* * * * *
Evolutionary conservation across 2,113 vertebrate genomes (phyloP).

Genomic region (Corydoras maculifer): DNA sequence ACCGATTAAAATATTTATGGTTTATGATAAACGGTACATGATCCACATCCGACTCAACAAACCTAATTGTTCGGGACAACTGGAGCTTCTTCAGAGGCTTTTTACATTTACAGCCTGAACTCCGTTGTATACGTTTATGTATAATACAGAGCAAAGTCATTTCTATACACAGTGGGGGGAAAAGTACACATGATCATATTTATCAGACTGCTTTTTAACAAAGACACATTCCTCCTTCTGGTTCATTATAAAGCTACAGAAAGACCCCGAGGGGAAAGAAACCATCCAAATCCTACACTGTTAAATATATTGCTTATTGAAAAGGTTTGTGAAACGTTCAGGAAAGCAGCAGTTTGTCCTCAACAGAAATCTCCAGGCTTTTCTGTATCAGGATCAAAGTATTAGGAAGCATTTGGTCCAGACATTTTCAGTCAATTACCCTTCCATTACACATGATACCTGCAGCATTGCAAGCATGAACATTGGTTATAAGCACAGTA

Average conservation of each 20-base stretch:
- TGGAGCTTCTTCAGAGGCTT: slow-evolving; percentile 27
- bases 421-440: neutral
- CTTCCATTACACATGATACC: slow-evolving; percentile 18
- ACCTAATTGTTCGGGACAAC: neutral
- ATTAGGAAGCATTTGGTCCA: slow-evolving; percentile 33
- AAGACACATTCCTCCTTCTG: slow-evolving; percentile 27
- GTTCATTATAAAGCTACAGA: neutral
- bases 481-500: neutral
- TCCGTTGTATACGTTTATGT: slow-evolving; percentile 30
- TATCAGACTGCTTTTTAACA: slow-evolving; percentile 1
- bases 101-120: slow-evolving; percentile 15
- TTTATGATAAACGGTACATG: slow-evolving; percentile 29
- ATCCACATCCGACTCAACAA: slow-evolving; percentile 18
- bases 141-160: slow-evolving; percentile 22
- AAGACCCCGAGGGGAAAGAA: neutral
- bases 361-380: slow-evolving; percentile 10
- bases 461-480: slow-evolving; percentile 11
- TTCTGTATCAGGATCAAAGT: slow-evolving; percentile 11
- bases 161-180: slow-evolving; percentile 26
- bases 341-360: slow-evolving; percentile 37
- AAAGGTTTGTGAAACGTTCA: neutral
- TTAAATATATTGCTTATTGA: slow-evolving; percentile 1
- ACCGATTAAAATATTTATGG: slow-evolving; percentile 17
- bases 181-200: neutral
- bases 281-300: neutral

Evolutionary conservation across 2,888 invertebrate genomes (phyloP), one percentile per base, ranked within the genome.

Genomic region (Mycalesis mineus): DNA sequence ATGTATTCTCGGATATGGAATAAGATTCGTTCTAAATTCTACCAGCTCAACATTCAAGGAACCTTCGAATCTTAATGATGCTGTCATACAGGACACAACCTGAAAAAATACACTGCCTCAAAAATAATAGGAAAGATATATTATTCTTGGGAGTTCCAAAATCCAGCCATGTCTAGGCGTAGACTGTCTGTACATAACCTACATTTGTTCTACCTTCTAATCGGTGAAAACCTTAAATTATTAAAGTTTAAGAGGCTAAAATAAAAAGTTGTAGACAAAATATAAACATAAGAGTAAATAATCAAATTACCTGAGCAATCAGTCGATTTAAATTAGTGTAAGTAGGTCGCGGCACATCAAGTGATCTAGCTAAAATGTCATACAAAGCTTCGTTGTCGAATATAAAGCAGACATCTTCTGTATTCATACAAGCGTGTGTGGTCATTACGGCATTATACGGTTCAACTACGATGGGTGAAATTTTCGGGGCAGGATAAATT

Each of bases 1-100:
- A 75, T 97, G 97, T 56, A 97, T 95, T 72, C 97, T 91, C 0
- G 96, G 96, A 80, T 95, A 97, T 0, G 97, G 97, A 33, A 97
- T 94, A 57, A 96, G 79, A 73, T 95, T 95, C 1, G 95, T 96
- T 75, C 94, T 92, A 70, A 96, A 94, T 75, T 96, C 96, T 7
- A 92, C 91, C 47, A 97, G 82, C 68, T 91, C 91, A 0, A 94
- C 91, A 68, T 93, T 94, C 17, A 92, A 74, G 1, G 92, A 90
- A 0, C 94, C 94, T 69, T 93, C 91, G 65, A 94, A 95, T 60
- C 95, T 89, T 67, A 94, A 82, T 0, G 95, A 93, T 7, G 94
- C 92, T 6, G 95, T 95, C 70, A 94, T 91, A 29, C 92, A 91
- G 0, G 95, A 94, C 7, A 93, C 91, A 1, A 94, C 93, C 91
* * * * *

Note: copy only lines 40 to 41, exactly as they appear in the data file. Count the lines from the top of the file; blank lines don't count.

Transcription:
- C 92, T 6, G 95, T 95, C 70, A 94, T 91, A 29, C 92, A 91
- G 0, G 95, A 94, C 7, A 93, C 91, A 1, A 94, C 93, C 91